A few months ago we told you about how Rooney and Kate Mara are using their star power to help a group of former lab chimpanzees abandoned in Liberia — now a slew of other celebrities are taking action.
Actors Rachel McAdams, Joaquin Phoenix, Ellen Page, Jessica Chastain and more have joined the Mara sisters and The Humane Society of the United States’ effort to urge the New York Blood Center (NYBC) to reinstate funding for the more than 60 lab chimps it abandoned after decades of research in Liberia. A petition they signed has been sent to the NYBC as a call to action.
The sisters saw the plight of these animals first hand, when they joined the HSUS on a recent trip to the country to visit the 60 chimps left there by the NYBC. According to CNN, the NYBC partnered with the Liberian government in 1974 to fund hepatitis research and other experiments at the Liberian Institute for Biomedical Research using the chimps.
When research on the chimps ended a decade ago, they were released to live freely on islands near their former lab. Until recently, the NYBC was providing funds to care for the animals, since they are incapable of living in the wild on their own.
Last March, the blood center pulled funding, leaving the chimps without protection or resources and the Institute struggling to find another source for the funds. The animals — some of them elderly and missing limbs — have been languishing on their own for over a year, surviving thanks to help from groups like HSUS, which pays $20,000 a month to care for the forgotten chimps.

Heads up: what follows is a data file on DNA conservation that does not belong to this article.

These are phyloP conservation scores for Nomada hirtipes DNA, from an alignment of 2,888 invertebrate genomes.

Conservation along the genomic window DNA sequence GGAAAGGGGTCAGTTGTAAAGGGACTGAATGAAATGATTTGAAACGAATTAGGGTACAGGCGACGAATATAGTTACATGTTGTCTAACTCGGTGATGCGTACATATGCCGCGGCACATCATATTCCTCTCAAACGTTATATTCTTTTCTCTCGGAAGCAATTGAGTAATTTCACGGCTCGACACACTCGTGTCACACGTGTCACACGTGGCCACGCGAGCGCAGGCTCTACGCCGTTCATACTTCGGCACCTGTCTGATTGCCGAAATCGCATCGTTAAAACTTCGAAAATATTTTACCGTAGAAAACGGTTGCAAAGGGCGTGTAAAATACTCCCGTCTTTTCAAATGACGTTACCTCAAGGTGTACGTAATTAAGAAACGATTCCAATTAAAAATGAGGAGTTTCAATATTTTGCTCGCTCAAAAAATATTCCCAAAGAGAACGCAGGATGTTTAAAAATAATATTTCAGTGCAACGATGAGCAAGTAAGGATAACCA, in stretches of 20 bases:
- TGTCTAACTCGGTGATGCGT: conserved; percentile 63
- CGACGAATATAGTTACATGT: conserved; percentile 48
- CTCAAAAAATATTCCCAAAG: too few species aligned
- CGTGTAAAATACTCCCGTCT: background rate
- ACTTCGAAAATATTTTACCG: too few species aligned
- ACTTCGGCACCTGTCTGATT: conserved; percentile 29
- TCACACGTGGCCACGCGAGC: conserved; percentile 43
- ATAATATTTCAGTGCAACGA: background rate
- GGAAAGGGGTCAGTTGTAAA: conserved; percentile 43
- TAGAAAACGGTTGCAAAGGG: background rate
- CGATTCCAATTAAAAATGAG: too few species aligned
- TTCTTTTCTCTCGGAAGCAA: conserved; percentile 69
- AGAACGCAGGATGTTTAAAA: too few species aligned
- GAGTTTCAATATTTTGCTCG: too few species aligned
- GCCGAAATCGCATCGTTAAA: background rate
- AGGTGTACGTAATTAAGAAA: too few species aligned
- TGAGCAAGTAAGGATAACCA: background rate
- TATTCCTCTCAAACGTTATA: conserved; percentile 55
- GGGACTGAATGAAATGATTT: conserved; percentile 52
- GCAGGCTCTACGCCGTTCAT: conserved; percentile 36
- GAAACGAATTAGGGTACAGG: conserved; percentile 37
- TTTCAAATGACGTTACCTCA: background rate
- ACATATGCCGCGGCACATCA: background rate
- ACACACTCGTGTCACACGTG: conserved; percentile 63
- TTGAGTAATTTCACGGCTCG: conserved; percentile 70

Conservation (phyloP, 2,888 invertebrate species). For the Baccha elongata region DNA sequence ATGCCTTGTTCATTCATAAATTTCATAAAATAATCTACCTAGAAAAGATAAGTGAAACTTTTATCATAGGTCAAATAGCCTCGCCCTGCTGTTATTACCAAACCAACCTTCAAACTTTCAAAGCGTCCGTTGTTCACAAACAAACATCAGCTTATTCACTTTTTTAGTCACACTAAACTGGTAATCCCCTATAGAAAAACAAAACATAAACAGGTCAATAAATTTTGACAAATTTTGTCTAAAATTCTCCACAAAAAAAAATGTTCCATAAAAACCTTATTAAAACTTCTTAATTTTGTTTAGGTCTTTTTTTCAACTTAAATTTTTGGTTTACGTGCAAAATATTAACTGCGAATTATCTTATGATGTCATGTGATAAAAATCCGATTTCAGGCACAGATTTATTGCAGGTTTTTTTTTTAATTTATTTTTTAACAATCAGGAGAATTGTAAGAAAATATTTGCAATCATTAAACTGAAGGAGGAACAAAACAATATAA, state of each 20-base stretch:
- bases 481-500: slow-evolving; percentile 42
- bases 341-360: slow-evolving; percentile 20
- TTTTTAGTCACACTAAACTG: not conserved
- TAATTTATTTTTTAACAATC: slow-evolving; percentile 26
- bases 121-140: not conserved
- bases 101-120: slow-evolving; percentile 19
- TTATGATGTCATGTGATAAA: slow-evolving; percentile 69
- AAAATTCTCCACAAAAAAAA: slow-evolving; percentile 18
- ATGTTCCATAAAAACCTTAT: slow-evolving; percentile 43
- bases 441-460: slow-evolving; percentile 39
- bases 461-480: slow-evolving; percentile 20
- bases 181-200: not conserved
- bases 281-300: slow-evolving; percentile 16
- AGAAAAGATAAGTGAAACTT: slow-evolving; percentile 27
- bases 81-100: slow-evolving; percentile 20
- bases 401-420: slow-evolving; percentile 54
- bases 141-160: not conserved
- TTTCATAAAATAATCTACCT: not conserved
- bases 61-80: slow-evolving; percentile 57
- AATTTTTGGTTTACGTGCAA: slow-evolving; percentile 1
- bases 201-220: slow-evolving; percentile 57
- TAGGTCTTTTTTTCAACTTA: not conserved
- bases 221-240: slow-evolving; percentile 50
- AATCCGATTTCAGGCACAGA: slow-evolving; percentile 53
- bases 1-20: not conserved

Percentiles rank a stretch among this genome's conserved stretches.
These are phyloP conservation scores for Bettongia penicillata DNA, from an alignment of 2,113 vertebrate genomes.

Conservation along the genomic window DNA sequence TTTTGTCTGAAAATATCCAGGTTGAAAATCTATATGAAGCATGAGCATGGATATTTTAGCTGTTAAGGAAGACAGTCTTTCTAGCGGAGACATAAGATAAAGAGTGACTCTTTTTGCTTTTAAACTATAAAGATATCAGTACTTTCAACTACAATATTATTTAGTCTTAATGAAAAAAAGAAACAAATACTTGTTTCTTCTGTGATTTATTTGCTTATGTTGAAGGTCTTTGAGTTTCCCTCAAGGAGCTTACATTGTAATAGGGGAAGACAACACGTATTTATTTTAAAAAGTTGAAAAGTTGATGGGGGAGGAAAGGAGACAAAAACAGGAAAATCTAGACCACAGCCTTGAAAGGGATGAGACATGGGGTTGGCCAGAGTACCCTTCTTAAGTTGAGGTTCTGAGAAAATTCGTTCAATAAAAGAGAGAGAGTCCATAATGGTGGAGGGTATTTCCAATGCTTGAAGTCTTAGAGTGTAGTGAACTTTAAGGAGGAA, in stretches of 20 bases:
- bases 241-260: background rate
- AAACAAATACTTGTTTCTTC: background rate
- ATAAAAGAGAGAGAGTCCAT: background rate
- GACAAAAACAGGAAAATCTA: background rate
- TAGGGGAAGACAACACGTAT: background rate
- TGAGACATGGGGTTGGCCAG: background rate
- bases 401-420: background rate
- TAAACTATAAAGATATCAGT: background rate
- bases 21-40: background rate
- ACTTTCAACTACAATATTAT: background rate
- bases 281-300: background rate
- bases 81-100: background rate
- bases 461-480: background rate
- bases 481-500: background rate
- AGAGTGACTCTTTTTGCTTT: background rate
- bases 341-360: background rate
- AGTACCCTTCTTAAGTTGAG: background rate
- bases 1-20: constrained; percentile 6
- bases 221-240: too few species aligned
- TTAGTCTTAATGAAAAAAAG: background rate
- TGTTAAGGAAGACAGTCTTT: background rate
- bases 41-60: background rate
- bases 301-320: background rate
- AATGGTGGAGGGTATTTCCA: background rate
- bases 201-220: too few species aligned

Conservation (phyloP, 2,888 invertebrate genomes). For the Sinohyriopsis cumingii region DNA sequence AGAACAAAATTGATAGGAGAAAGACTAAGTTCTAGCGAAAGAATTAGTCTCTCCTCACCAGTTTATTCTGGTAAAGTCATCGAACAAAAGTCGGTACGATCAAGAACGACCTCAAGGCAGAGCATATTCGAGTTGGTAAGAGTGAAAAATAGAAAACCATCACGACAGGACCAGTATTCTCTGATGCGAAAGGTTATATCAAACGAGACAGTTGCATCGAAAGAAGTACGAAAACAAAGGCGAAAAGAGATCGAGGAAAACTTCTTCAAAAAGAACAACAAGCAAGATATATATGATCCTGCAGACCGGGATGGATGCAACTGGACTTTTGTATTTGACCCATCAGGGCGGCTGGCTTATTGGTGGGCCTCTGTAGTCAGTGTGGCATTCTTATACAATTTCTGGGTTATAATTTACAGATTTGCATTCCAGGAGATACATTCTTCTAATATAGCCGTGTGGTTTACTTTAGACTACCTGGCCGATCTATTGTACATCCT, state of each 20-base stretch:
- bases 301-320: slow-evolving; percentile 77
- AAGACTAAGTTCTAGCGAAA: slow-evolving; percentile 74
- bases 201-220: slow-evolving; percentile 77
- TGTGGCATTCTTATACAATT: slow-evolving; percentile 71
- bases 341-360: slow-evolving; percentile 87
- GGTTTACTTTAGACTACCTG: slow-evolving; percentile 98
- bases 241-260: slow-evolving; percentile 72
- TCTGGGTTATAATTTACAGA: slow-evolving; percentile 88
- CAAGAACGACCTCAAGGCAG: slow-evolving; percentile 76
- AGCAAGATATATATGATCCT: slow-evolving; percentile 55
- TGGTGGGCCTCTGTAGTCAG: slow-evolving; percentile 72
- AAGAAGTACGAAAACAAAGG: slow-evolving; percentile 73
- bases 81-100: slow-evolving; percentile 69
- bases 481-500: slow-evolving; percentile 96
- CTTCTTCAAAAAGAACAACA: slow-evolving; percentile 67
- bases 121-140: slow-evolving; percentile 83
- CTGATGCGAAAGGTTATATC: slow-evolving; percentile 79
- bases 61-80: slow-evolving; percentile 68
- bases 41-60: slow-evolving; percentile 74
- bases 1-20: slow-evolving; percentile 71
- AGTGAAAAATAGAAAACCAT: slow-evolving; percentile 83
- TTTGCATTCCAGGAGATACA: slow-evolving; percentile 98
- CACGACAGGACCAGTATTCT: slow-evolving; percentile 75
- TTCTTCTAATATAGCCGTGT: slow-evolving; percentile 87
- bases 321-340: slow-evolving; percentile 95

The petition, also signed by Jamie Bell, Edie Falco, Ellen Burstyn, states, in part: “… until NYBC keeps its promise and reinstates funding for the care off these chimpanzees, its name is synonymous with shameful animal neglect. We implore NYBC not to ignore the plight of these chimpanzees any longer and work with The Humane Society of the United States to provide financial support for the chimpanzees without further delay.”
In an open letter written earlier this year, the Mara sisters said NYBC has a moral obligation to help care for these animals.
“The public is understandably furious with NYBC for its inhumane and despicable decision to abandon these chimpanzees who unwillingly gave over 30 years of their lives to medical research. Further, your organization left the government of Liberia (one of the poorest countries in the entire world), while in the midst of an Ebola outbreak, and other nonprofit organizations with fewer resources than NYBC, to pick up the pieces,” they wrote. “You completely ignored pleas for intervention when it was clear that your withdrawal left the chimpanzees in a dire situation. Regardless of any legal obligation you may have to these chimpanzees, you absolutely have a moral and ethical one.”
“Despite the physical and emotional trauma these animals have endured (documented in records detailing frequent, painful liver biopsies, surgical procedures, and weekly darting as well as handwritten scribbles noting the animals’ fright and emotional trauma) they are doing amazingly well. The resilience of these animals is astonishing and humbling to say the least,” Rooney and Kate Mara added.
“It’s never too late to choose compassion over indignity,” they said in closing. “We urge you to work with The Humane Society of the United States to determine a solution that would be beneficial for the chimpanzees and for the people of Liberia who depended on you.”
Want to help these chimps? Click here to sign the petition.